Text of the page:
Examination of Delphi and Quasi-experimental Research Designs

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Research plays a vital role in more deeply understanding library science. Thoughtful consideration of how evidence-based research is conducted is essential to its effective use. Research helps professionals identify and explore areas of concern or interest in addition to providing possible solutions for known problems. The Delphi and quasi-experimental studies provide examples of research performed in library science.
The Delphi Study The Delphi study was developed by The RAND Corporation in the 1950s for the Air Force and was primarily used to forecast future events based on expert opinions (Wildemuth, 2009). Delphi studies provide an alternative to the traditional round-table type discussion (Cypher & Gant, 1971). The Delphi design
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These numbers were identical for round three. In total, 268 books and 34 journals were ranked with the top 100 representing items recommended for a core CME library.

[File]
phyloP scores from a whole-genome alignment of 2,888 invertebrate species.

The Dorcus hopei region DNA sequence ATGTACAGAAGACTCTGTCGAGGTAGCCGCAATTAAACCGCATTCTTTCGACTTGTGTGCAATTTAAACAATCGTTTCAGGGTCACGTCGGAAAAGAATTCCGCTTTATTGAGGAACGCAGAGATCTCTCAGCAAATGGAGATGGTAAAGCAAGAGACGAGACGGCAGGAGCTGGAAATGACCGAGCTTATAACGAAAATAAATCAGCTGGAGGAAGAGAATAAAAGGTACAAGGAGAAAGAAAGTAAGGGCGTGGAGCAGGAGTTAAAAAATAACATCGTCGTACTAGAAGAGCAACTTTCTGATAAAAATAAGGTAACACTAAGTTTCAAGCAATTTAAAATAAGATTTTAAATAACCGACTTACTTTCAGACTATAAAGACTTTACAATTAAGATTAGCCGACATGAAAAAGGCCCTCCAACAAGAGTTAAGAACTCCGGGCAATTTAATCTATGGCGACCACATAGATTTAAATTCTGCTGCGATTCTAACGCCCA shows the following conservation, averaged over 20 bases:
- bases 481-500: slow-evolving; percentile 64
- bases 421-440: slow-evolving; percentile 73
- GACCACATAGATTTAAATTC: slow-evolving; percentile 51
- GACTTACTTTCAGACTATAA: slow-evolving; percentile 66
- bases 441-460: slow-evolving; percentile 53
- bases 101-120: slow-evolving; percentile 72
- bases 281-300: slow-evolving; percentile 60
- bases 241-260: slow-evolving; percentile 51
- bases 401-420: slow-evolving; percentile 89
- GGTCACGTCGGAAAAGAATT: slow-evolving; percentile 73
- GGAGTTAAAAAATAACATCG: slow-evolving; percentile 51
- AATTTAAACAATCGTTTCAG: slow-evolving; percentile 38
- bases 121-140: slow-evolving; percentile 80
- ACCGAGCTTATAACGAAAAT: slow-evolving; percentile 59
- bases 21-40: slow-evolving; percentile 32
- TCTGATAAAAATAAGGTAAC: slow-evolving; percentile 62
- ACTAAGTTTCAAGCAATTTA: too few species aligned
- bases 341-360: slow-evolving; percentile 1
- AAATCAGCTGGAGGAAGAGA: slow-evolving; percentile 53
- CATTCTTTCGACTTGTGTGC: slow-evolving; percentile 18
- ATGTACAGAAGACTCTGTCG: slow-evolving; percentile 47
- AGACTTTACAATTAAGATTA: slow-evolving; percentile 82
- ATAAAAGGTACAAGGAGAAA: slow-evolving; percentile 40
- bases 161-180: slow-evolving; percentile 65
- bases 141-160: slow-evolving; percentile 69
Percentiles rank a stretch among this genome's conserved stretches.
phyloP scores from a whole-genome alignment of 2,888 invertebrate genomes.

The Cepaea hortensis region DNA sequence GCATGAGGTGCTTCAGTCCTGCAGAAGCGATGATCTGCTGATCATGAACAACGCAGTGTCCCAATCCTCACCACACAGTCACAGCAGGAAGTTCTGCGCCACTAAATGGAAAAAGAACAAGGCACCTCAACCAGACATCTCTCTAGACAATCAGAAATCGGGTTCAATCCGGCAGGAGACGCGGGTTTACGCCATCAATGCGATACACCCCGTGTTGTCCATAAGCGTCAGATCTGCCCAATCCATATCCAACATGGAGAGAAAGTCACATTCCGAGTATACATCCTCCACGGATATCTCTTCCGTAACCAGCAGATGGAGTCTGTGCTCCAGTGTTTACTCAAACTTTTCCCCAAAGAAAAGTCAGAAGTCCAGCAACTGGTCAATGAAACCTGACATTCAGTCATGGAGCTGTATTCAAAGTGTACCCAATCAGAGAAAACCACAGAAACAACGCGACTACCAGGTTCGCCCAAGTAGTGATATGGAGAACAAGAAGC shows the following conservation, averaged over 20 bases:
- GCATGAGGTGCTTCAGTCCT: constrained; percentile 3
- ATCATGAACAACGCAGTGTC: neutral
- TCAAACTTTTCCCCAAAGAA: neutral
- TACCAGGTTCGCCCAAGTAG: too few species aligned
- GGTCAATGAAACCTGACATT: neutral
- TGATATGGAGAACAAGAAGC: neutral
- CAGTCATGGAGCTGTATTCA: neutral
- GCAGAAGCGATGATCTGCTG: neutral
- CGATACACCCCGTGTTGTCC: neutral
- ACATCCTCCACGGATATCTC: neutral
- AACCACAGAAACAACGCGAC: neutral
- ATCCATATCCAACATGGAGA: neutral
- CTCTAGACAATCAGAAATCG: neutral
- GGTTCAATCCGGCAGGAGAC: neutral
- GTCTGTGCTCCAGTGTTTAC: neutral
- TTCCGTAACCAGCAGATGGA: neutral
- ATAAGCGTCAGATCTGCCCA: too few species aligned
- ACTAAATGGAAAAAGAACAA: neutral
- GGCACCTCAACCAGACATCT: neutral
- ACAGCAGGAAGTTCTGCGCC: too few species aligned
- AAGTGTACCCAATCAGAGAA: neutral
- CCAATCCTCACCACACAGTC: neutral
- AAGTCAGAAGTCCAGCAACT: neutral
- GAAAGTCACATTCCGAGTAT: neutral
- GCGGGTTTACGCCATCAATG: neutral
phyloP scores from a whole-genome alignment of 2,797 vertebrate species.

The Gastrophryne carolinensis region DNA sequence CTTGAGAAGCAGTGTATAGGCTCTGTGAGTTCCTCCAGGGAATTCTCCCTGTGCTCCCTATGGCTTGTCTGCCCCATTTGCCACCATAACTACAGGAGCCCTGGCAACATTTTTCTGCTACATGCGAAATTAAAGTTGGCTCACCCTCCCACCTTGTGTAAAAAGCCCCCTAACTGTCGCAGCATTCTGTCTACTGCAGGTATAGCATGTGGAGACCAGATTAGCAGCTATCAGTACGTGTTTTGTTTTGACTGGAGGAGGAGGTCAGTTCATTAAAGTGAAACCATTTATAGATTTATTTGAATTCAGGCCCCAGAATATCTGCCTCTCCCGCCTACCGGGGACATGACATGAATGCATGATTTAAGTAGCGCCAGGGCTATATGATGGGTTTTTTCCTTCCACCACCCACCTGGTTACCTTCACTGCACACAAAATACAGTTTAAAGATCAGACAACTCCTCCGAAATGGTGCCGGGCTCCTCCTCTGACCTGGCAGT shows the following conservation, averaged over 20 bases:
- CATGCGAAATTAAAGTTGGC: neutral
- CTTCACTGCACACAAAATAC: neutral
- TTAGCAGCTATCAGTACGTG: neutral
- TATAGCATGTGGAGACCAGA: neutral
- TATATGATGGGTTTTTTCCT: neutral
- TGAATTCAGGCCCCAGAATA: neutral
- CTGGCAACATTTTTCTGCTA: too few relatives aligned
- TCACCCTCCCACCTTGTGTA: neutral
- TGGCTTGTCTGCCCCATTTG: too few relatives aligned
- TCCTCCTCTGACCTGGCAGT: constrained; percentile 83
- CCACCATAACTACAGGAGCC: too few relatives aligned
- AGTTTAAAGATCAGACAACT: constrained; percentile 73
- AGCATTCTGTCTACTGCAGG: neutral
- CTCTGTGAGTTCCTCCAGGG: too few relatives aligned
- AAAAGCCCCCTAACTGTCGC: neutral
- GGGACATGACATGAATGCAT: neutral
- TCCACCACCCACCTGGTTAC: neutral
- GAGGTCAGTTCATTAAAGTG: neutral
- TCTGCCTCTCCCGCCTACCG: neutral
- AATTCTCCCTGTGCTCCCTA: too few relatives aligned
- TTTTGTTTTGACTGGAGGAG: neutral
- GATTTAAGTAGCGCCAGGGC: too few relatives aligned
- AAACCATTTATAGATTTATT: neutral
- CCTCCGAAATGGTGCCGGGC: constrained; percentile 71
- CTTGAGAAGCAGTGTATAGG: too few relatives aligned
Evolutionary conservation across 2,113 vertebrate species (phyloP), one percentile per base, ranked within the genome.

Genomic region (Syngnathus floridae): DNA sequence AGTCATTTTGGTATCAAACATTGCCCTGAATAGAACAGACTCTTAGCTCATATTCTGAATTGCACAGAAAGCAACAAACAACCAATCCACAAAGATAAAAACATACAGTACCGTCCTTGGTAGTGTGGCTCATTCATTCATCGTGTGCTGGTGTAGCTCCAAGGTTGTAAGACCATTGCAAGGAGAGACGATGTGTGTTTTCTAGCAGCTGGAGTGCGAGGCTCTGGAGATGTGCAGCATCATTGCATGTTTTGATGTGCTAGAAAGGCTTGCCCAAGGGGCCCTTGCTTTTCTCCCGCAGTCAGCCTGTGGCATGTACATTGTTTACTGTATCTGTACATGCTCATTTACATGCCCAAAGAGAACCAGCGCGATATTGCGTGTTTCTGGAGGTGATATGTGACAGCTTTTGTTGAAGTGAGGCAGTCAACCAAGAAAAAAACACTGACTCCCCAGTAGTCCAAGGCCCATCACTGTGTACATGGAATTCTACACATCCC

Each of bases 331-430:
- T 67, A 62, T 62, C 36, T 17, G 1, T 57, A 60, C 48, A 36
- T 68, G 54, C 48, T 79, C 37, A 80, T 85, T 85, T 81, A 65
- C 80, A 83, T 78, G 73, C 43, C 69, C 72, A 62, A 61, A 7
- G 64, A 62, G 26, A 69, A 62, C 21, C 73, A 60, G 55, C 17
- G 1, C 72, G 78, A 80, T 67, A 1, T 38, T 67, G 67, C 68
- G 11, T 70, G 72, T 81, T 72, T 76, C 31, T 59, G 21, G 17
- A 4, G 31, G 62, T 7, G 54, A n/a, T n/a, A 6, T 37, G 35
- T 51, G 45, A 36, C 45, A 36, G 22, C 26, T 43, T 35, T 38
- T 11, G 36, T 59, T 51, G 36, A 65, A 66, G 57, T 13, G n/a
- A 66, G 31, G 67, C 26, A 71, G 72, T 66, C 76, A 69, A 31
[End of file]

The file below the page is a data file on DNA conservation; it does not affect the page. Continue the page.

This study focused on gathering information on books from its expert panel and does exemplify several areas of a Delphi study. First, the researchers nominated a panel to recruit experts and make sure the instruments used were clear. To reduce bias, any book or journal affiliated with a panel member was eliminated. Demographics were noted by sub-groups, and each panel member was asked to rate his expertise. A minimum number of votes (10) was used as a cutoff for books indicated as most helpful to novice learners. In addition, each panel member was asked to waive anonymity with names published in the report. Forty-three members agreed.

The Quasi-experimental Study A quasi-experimental study is a subcategory of experimental design where randomization of participants is not possible or not needed (Wildemuth, 2009). These studies occur in natural settings when limited control over the variables is possible. The independent variable (treatment) is manipulated to see if a causal relationship exists (Haas & Kraft, 1984). Naturally occurring groups such as classes are generally used. The goal is “to produce reliable causal knowledge” (Haas & Kraft, p. 229). Internal and external validity are important to this design. Internal validity is determined when
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